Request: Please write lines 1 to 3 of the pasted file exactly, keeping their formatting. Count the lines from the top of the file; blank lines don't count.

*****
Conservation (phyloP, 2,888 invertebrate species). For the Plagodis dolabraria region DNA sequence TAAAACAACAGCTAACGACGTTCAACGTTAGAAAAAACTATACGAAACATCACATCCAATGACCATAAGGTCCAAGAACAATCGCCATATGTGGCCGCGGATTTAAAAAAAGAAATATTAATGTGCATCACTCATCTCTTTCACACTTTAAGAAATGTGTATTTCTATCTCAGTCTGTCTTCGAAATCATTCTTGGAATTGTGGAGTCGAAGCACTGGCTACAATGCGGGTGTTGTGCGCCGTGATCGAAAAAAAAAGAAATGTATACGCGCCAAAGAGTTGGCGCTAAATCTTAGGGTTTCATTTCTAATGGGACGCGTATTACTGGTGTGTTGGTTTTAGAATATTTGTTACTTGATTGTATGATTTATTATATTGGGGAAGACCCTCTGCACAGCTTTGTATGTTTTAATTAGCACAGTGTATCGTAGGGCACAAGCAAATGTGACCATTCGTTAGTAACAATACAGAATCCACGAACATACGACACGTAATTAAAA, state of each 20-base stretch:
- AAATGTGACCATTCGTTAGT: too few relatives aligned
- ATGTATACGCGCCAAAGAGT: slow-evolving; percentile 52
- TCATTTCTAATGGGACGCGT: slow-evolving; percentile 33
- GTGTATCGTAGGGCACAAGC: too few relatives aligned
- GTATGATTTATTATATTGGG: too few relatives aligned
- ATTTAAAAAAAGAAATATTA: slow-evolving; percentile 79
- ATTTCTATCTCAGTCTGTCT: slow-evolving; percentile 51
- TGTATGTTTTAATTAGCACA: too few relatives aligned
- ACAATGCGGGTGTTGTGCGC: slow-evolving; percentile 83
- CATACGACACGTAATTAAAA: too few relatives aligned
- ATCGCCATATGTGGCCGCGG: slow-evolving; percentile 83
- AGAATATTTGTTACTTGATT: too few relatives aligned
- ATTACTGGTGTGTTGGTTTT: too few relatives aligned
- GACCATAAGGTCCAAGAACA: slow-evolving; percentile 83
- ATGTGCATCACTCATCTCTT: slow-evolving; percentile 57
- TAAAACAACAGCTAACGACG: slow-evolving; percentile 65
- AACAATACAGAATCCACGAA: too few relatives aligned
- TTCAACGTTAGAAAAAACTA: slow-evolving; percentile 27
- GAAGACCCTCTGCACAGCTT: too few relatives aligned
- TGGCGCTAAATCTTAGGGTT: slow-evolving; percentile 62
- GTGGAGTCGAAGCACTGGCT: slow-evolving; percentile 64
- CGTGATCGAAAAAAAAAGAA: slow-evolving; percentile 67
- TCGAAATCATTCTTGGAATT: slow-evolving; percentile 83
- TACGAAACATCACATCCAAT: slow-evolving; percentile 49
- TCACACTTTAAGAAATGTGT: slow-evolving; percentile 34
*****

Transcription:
Conservation (phyloP, 2,888 invertebrate species). For the Plagodis dolabraria region DNA sequence TAAAACAACAGCTAACGACGTTCAACGTTAGAAAAAACTATACGAAACATCACATCCAATGACCATAAGGTCCAAGAACAATCGCCATATGTGGCCGCGGATTTAAAAAAAGAAATATTAATGTGCATCACTCATCTCTTTCACACTTTAAGAAATGTGTATTTCTATCTCAGTCTGTCTTCGAAATCATTCTTGGAATTGTGGAGTCGAAGCACTGGCTACAATGCGGGTGTTGTGCGCCGTGATCGAAAAAAAAAGAAATGTATACGCGCCAAAGAGTTGGCGCTAAATCTTAGGGTTTCATTTCTAATGGGACGCGTATTACTGGTGTGTTGGTTTTAGAATATTTGTTACTTGATTGTATGATTTATTATATTGGGGAAGACCCTCTGCACAGCTTTGTATGTTTTAATTAGCACAGTGTATCGTAGGGCACAAGCAAATGTGACCATTCGTTAGTAACAATACAGAATCCACGAACATACGACACGTAATTAAAA, state of each 20-base stretch:
- AAATGTGACCATTCGTTAGT: too few relatives aligned
- ATGTATACGCGCCAAAGAGT: slow-evolving; percentile 52